What recommendations would you have for another teacher trying out this lesson?
For another teacher trying out this lesson, I would let them know that an alternative place to have a circle is on the rooftop off of the Calder tower. This might be helpful if the museum is particularly crowded. My class was lucky in that we were able to sit under the Calder mobile in the lobby with minimal distractions. But since that mobile is in the lobby, it just takes one large group to make the space too loud or distracting for a class of two year olds. I often like to have backup locations for circles in my mind. This helps ensure that I can be flexible and my class can have the best lesson possible.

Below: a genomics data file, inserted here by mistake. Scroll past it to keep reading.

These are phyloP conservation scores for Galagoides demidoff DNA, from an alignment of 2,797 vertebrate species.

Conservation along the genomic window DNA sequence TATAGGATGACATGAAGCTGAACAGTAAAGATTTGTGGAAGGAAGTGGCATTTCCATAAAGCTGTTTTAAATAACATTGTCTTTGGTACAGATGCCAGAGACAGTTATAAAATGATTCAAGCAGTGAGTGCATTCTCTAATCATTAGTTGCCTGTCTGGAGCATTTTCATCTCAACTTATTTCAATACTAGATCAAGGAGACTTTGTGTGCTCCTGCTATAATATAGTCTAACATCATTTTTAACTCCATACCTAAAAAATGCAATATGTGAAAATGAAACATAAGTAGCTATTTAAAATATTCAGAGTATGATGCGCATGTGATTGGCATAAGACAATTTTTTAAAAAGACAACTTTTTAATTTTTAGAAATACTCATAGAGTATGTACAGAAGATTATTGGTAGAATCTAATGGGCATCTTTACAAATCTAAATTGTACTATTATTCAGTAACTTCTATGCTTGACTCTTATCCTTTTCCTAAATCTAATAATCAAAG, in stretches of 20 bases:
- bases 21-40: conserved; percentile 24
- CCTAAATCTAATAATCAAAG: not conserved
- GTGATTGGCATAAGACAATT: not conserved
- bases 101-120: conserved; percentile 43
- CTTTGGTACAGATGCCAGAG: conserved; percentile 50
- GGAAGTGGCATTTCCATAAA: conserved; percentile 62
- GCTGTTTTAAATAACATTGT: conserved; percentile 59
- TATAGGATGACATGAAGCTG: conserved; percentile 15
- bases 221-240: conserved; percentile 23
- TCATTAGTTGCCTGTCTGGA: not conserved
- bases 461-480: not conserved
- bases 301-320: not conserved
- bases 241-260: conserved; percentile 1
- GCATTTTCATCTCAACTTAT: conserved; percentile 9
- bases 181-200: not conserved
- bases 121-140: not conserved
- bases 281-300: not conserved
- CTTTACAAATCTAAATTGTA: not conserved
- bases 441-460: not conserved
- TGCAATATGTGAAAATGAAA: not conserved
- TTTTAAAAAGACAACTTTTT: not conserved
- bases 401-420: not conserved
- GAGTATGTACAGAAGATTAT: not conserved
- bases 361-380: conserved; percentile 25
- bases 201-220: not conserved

How did you follow up this lesson? What topics were explored?
Alexander Calder was the last artist we learned about. We had previously done similar in-depth studies of artists and had given the class the opportunity to create their own work inspired by the artists. For example, Claude Monet inspired lily-pond paintings, Vincent Van Gogh inspired Starry night paintings, Roy Lichtenstein inspired pop art, Yayoi Kusama inspired pumpkins and a polka-dot wall, and Henri Matisse inspired cut-outs. After the children were finished with all of their projects, we transformed our classroom into a museum by hanging up all of their artwork. We ended this artist unit of study by having a special art exhibition and invited family members to come view their artwork.
To learn more about how this class studied Kusama, Van Gogh, Lichenstein, Monet, and Matisse, come back to read their round up on artists.